China Clamps Down on Critical Reporting

A Chinese police officer reaches out towards a journalist outside the courthouse where a trial of Chinese activists from a group that urges fellow citizens to embrace their constitutional rights on Oct. 28, 2013 in eastern China's Jiangxi province Photograph by Aritz Parra/AP Photo

China’s journalists have been having a rough go of it lately. They’ve always had their copy censored by the party propaganda departments. There was the Marxist training followed by an ideology exam that had to be taken earlier this year. And there’s the forced public confessions that at least a few of those scribes nabbed by China’s police have been subjected to.

The journalists have always faced the risk of going to jail for writing a story perceived as challenging party control in any way (32 writers behind bars as of the end of last year, according to the Committee to Protect Journalists). Moreover, Chinese authorities have lately been harassing and locking up the kind of activist rights lawyers who might be willing to represent independent-minded journalists who run afoul of the authorities.

The latest: new rules that put more restrictions on what reporters are allowed to write. Yesterday, China’s State Administration of Press, Publication, Radio, Film, and Television announced that reporters are barred from writing “critical” pieces without first getting permission from their employers. The rules don’t specify what constitutes critical reporting, leading many to worry they will be used as an excuse to crack down further on independent reporting.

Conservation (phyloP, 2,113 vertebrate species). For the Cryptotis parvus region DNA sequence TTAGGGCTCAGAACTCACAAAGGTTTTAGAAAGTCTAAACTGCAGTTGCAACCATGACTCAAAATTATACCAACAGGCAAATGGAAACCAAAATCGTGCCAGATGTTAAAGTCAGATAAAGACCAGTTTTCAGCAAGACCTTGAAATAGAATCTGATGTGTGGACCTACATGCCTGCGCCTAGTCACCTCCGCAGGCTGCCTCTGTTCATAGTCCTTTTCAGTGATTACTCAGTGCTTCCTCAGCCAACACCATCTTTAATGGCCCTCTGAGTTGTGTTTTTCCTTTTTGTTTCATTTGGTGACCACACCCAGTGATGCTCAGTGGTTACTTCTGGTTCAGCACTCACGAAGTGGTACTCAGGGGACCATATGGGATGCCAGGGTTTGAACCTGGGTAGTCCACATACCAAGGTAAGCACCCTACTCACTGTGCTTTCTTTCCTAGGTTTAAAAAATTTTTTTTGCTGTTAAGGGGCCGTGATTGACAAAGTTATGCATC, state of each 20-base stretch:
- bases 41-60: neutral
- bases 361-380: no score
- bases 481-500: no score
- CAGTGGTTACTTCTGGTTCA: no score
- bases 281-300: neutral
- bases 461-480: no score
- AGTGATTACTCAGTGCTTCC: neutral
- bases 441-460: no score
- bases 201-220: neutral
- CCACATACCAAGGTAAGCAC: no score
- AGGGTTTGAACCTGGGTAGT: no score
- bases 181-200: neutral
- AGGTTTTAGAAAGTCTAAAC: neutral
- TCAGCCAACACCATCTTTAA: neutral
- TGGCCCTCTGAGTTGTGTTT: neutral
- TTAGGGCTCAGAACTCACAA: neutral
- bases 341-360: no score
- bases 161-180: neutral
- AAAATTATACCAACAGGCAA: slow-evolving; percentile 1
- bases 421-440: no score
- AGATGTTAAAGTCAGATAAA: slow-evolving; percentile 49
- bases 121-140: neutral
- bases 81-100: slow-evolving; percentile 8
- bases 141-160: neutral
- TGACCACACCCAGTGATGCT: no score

The new rules also bar reporters from “setting up their own websites, video sites, or writing internal reports with critical content” as well as “conducting interviews or writing reports outside their fields,” the Shanghai Daily reported on June 19. Less worryingly, journalists are banned from taking bribes or extorting money from their sources. Those who break the new rules will have their official press registrations taken from them (a requirement to report legally in China today) and could face jail time if they break other criminal laws.

Since Xi Jinping was appointed party secretary in November 2012, Chinese “authorities have arrested more journalists and bloggers, cracked down harder on cyber-dissidents, reinforced online content control and censorship and stepped up restrictions on the foreign media,” wrote Reporters Without Borders in its 2014 press freedom index released earlier this year. China came in 175th out of 180 countries, scoring better than only Somalia, Syria, Turkmenistan, North Korea, and Eritrea.

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